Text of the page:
Note how the before handler is used to validate user has permissions on resources and how it makes use of controller’s sendError method.

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var LOGGER = require("log/v3/logging").getLogger('http.filesvc');
var rs = require("http/v3/rs");
var upload = require('http/v3/upload');
var files = require('io/v3/files');
var user = require('security/v3/user');
var env = require('core/v3/env');

var validateRequest = function(permissions, ctx, request, response, methodHandler, controller){
	var filePath = env.get('HOME') + '/' + ctx.pathParameters.fileName;
	if(!files.exists(filePath)){
		LOGGER.info("Requested file "+filePath+" does not exist.");
		controller.sendError(response.NOT_FOUND, undefined, response.HttpCodesReasons.getReason(String(response.NOT_FOUND)), ctx.pathParameters.fileName + " does not exist.");
		return;
	}
	if(permissions){
		var resourcePermissions = files.getPermissions(filePath);
		if(resourcePermissions !== null && resourcePermissions.indexOf(permissions)>-1){
			var loggedUser = user.getName();
			LOGGER.error("User {} does not have sufficient permissions[{}] for {}", loggedUser, files.getPermissions(filePath), filePath);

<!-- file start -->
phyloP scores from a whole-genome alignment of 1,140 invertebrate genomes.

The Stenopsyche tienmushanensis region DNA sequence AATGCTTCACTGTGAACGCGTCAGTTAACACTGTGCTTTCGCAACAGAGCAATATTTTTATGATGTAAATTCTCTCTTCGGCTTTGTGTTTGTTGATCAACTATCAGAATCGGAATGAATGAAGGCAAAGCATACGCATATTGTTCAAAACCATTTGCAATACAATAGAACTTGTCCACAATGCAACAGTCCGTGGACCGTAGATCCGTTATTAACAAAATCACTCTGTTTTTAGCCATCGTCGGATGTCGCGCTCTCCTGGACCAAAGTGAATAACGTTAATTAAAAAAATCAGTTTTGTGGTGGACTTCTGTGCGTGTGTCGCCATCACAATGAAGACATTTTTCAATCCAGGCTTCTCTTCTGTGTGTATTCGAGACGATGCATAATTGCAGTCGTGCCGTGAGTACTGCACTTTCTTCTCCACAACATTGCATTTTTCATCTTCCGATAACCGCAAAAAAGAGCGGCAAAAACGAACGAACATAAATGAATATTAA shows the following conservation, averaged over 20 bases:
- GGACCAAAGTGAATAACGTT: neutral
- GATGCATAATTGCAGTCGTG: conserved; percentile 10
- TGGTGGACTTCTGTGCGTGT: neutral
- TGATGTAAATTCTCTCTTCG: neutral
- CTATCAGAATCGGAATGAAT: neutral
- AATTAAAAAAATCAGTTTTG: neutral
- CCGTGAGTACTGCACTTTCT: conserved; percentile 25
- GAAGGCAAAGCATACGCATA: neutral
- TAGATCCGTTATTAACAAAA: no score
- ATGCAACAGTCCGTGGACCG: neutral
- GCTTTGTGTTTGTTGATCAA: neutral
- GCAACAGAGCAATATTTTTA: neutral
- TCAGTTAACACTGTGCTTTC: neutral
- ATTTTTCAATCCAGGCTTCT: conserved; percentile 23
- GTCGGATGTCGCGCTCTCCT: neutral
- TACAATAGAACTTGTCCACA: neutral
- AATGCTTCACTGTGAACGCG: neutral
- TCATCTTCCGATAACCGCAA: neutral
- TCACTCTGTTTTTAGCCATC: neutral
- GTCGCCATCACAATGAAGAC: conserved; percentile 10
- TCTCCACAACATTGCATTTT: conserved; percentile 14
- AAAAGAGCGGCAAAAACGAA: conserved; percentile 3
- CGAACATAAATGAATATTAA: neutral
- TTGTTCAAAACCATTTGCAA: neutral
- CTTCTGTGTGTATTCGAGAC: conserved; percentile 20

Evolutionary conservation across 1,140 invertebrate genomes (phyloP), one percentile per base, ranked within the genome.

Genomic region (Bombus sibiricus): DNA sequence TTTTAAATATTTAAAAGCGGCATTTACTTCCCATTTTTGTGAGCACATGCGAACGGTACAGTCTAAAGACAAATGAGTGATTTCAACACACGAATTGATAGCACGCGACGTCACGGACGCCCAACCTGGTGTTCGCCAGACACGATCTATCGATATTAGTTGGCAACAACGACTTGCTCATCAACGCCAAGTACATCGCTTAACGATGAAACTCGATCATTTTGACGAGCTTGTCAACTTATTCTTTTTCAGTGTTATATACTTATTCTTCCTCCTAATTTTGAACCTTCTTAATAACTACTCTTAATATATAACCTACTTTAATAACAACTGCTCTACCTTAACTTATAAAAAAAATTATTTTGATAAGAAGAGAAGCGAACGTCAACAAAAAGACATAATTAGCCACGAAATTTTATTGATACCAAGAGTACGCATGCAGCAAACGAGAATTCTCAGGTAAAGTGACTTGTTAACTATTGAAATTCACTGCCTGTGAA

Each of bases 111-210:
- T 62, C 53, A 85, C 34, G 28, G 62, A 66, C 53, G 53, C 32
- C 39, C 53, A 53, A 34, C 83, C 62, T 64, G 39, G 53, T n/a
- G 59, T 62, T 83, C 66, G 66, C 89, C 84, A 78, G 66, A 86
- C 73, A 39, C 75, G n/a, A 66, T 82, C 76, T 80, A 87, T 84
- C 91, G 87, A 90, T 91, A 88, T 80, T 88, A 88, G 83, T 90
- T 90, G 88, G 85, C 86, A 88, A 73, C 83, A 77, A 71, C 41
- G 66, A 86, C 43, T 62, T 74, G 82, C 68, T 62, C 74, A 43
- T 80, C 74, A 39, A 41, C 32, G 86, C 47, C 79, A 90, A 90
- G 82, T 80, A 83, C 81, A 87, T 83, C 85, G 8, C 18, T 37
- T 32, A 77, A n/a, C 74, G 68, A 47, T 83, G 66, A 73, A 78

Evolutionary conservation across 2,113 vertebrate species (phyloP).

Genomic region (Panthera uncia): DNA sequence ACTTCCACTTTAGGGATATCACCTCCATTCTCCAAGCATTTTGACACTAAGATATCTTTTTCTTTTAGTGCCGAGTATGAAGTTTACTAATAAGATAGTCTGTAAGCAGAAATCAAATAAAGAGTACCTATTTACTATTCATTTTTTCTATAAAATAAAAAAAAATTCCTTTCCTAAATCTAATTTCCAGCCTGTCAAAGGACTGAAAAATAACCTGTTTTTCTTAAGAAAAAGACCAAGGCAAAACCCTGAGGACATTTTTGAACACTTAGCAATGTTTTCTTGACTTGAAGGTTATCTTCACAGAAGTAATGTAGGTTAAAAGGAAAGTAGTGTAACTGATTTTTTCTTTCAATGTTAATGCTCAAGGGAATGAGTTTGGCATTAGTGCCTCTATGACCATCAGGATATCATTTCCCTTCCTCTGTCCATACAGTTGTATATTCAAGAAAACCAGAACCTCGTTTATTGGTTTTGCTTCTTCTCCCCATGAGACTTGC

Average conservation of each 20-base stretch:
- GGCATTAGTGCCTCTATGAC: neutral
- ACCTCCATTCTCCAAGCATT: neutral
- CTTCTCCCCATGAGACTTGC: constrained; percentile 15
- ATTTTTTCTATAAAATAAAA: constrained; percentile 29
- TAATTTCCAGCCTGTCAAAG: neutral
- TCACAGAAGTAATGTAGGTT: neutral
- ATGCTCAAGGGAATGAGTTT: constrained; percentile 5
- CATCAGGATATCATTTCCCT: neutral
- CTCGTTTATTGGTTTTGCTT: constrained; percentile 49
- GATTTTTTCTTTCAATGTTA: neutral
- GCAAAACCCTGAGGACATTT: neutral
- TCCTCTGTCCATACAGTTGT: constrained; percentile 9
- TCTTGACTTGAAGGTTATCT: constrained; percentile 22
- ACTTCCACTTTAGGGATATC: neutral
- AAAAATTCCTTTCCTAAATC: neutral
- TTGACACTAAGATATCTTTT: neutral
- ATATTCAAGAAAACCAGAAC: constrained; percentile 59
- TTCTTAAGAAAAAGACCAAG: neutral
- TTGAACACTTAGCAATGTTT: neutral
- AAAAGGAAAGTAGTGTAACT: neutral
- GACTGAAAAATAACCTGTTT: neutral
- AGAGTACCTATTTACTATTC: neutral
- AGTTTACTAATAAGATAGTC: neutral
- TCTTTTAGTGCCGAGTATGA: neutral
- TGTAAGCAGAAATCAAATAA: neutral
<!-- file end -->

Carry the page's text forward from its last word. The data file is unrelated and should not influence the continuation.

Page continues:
controller.sendError(response.UNAUTHORIZED, undefined, response.HttpCodesReasons.getReason(String(response.UNAUTHORIZED)), "User " + loggedUser + " does not have sufficient permissions for " + ctx.pathParameters.fileName);
			return;
		}
	}
	LOGGER.error('validation successfull');
};

var postProcess = function(operationName){
	LOGGER.info("{} operation finished", operationName);
};

rs.service()
	.resource("")
		.post(function(ctx, request, response){
				var fileItems = upload.parseRequest();
				for (var i=0; i < fileItems.size(); i++) {
					var filePath = env.get('HOME') + '/';
					var content;
					var fileItem = fileItems.get(i);
					if (!fileItem.isFormField()) {
						filePath += fileItem.getName();
						content = String.fromCharCode.apply(null, fileItem.getBytes());